Ok, yes, I can see that. But then it goes on…

And the report argues that AI can produce better decision-making by offering a contrarian opinion so that teams can avoid the danger of groupthink. A program could analyse e-mails and meeting transcripts and issue alerts when potentially false assumptions are being made (rather like the boy in the Hans Christian Andersen tale who notices that the Emperor has no clothes). Or it can warn a team when it is getting distracted from the task in hand.

Really? That’s quite a jump from automated driving. Having a system read everything a company’s employees write to look for poor assumptions? I cannot see that happening. More over-selling.

But what else could AI do?

AI lie detector tests to get trial run at EU airports
Fliers will be asked a series of travel-related questions by a virtual border guard avatar, and artificial intelligence will monitor their faces to assess whether they are lying. The avatar will become “more skeptical” and change its tone of voice if it believes a person has lied, before referring suspect passengers to a human guard and allowing those believed to be honest to pass through, said Keeley Crockett of Manchester Metropolitan University in England, who was involved in the project.

AI anchors: Xinhua debuts digital doppelgangers for their journalists
The AI-powered news anchors, according to the outlet, will improve television reporting and be used to generate videos, especially for breaking news on its digital and social media platforms.

“I’m an English artificial intelligence anchor,” Zhang’s digital doppelganger said in introduction during his first news telecast, blinking his eyes and raising his eyebrows throughout the video. “This is my very first day in Xinhua News Agency … I will work tirelessly to keep you informed, as texts will be typed into my system uninterrupted.”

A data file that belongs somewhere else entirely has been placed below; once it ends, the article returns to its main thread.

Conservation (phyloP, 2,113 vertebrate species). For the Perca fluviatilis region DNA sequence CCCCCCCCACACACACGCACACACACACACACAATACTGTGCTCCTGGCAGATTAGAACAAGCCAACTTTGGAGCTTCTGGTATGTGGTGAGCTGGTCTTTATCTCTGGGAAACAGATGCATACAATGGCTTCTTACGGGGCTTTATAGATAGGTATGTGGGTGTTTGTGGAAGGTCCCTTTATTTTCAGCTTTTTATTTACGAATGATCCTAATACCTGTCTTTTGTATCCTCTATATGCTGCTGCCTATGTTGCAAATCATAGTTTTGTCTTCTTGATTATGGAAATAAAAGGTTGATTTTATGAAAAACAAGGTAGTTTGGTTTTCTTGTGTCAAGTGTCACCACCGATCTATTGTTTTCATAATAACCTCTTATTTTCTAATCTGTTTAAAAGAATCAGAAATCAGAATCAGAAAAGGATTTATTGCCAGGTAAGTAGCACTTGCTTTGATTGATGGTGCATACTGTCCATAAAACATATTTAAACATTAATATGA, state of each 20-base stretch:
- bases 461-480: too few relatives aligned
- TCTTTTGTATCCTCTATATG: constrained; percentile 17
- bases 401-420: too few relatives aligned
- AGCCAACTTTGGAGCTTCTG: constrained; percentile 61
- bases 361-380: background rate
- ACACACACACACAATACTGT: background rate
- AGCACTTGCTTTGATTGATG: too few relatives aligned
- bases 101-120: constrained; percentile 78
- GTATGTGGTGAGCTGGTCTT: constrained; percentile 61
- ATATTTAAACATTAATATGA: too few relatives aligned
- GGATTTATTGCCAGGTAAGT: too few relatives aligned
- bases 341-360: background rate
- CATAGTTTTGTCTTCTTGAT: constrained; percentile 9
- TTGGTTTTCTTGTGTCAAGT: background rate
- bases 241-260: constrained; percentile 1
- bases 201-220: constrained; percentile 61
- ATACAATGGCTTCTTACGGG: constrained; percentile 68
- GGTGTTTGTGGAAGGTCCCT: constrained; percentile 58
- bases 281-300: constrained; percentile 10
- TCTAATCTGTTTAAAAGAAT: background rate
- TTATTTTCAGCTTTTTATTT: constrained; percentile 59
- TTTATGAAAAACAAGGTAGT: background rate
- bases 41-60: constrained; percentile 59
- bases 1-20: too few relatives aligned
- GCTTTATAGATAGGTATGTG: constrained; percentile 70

This is what the world’s first AI newsreader looks and sounds like [via the Guardian]

But let’s not get too carried away here. We’re talking about people’s jobs, their livelihoods.

The automation charade
Since the dawn of market society, owners and bosses have revelled in telling workers they were replaceable. Robots lend this centuries-old dynamic a troubling new twist: employers threaten employees with the specter of machine competition, shirking responsibility for their avaricious disposition through opportunistic appeals to tech determinism. A “jobless future” is inevitable, we are told, an irresistible outgrowth of innovation, the livelihood-devouring price of progress. …

Though automation is presented as a neutral process, the straightforward consequence of technological progress, one needn’t look that closely to see that this is hardly the case. Automation is both a reality and an ideology, and thus also a weapon wielded against poor and working people who have the audacity to demand better treatment, or just the right to subsist.

That article goes on to introduce a new term to describe the overselling the workplace dynamic and the casualisation of low-skilled service work, “fauxtomation.”

robot-round-up-3

But maybe we should all loosen up, and stop being so serious.

Love in the time of AI: meet the people falling for scripted robots
“Obviously as the technology gets better and the interactivity increases we’re going to be able to form closer connections to characters in games,” Reed said. “They will operate with greater flexibility and ultimately seem more lifelike and easier to connect to.”

But for Wild Rose and many of the other dating sims enthusiasts I spoke to, making the characters more “human” wasn’t particularly exciting or even desired. Saeran didn’t need to be real for her to care about him.

The HAL 9000 Christmas ornament
Fans of “2001: A Space Odyssey” will want to bring home this special Christmas ornament that celebrates 50 years of the science-fiction masterpiece. Press the button to see the ornament light up as HAL says several memorable phrases.

robot-round-up-5

NASA’s impossible images

You know those Golden Records NASA sent into space in the 70s, on the Voyager spacecrafts? They contained images, music and sounds from Earth, as well as greetings in 55 languages. If any alien were to come across these disks, accessing their contents is far from straightforward.

Decoding images from the Golden Record